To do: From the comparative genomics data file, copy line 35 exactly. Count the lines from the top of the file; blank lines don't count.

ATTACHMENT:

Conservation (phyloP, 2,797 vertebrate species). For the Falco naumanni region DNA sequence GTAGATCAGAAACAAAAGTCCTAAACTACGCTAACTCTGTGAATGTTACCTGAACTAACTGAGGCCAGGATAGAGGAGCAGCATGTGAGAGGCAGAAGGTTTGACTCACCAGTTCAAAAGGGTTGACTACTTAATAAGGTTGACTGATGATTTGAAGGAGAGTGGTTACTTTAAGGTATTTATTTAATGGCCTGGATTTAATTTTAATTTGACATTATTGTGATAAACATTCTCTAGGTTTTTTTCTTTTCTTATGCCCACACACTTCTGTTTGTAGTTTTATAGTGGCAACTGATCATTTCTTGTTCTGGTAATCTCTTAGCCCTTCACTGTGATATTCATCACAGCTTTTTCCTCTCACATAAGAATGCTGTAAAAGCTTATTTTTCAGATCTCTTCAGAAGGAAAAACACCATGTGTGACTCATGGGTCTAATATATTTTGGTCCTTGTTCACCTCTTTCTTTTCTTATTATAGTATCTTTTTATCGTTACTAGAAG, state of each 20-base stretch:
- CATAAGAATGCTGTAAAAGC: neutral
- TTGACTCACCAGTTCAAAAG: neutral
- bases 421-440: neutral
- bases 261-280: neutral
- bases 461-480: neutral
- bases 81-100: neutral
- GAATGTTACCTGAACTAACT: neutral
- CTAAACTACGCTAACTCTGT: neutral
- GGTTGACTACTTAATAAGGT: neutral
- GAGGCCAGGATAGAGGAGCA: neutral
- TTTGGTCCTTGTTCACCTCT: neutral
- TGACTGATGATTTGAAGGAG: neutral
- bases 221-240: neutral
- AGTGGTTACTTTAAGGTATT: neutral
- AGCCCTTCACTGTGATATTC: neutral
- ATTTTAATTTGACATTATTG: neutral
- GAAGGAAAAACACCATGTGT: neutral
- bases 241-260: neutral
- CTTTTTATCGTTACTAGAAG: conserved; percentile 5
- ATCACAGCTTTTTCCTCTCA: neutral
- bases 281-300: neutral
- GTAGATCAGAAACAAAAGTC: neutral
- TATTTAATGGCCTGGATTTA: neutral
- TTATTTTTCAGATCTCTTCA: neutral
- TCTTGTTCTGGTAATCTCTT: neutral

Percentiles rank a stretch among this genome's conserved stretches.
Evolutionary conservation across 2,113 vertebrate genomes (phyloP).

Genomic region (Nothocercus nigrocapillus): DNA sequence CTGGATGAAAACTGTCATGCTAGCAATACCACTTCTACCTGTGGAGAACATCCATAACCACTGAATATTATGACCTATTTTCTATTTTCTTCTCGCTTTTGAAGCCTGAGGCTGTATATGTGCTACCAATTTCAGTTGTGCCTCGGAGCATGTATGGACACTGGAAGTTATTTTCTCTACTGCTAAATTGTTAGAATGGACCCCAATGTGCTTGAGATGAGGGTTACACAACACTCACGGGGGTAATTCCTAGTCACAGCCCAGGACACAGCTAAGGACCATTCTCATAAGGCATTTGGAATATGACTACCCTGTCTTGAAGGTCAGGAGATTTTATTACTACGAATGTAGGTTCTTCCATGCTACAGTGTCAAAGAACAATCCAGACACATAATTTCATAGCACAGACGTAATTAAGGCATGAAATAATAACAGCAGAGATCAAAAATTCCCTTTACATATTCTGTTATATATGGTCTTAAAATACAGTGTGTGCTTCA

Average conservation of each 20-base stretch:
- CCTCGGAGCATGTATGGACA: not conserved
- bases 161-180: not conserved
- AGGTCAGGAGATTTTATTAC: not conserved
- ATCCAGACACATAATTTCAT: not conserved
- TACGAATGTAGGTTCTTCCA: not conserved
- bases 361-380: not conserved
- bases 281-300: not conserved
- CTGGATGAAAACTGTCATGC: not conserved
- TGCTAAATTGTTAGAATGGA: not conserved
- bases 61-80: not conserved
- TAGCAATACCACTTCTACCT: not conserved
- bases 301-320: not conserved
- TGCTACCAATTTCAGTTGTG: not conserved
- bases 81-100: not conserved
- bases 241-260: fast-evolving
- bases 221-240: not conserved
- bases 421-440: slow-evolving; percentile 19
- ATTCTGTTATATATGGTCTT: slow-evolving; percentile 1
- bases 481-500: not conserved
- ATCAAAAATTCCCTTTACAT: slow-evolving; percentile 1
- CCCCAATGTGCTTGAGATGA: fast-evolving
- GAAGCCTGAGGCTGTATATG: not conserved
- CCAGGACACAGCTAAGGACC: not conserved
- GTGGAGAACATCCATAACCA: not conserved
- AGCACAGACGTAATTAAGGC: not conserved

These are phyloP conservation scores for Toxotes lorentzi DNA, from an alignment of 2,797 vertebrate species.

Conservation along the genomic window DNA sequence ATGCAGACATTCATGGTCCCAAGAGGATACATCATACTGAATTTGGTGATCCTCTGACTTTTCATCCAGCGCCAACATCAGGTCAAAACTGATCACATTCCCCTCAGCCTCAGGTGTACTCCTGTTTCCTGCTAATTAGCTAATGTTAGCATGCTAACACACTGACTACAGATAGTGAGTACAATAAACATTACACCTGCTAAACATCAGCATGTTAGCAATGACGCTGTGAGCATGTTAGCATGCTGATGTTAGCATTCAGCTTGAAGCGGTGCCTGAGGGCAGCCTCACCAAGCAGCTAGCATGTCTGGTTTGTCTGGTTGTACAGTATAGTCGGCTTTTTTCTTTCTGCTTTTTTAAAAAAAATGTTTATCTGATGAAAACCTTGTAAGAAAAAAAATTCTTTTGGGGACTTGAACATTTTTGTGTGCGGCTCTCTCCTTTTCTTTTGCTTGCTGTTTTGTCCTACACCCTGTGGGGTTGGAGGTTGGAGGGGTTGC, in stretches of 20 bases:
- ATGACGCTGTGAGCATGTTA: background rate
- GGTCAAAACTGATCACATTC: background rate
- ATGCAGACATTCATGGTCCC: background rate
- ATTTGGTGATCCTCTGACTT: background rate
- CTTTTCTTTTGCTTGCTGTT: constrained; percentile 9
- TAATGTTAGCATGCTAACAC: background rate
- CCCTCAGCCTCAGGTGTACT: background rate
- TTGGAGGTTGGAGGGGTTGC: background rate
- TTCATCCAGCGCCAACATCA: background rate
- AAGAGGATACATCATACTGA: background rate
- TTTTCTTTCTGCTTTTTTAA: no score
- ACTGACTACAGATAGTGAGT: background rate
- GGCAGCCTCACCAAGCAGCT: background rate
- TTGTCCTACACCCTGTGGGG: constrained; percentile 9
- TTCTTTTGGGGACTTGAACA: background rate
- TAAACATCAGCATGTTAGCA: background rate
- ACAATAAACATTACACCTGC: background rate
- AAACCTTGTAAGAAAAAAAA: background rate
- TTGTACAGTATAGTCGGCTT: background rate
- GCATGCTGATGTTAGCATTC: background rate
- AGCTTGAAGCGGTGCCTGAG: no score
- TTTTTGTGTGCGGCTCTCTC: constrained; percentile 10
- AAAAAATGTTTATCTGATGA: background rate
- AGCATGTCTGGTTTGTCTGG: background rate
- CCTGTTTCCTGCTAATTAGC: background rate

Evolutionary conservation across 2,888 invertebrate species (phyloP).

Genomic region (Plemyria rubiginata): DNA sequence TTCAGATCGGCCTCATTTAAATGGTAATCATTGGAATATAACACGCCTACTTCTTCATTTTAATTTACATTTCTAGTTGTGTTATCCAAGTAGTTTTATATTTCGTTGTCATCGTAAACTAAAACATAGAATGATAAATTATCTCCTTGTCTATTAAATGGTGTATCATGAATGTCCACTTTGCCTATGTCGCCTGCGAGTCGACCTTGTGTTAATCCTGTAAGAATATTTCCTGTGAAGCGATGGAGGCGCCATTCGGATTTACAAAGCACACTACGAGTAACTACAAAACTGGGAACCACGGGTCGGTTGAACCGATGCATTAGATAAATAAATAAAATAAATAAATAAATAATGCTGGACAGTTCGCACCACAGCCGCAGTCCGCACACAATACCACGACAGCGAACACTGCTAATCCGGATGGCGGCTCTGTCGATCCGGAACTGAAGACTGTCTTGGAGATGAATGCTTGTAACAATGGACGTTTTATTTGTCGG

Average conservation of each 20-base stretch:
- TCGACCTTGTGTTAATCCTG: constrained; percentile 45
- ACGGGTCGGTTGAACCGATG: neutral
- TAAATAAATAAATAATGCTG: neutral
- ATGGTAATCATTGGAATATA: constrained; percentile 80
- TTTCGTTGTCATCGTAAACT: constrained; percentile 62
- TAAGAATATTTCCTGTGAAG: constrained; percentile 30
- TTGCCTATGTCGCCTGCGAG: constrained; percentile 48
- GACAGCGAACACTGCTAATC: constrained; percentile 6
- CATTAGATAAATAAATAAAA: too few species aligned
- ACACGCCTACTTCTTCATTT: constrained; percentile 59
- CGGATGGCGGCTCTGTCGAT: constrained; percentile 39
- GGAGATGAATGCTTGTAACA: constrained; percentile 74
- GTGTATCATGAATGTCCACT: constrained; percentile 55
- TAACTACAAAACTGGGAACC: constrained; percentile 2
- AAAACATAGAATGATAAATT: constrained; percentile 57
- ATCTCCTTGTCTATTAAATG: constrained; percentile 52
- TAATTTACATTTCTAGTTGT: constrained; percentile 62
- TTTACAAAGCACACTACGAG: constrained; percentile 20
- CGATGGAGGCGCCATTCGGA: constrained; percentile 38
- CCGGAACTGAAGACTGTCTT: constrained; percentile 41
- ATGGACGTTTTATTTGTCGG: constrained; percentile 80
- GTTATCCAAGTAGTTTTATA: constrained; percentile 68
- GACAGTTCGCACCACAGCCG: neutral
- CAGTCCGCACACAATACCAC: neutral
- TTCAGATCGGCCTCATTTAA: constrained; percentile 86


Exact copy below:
- TACGAATGTAGGTTCTTCCA: not conserved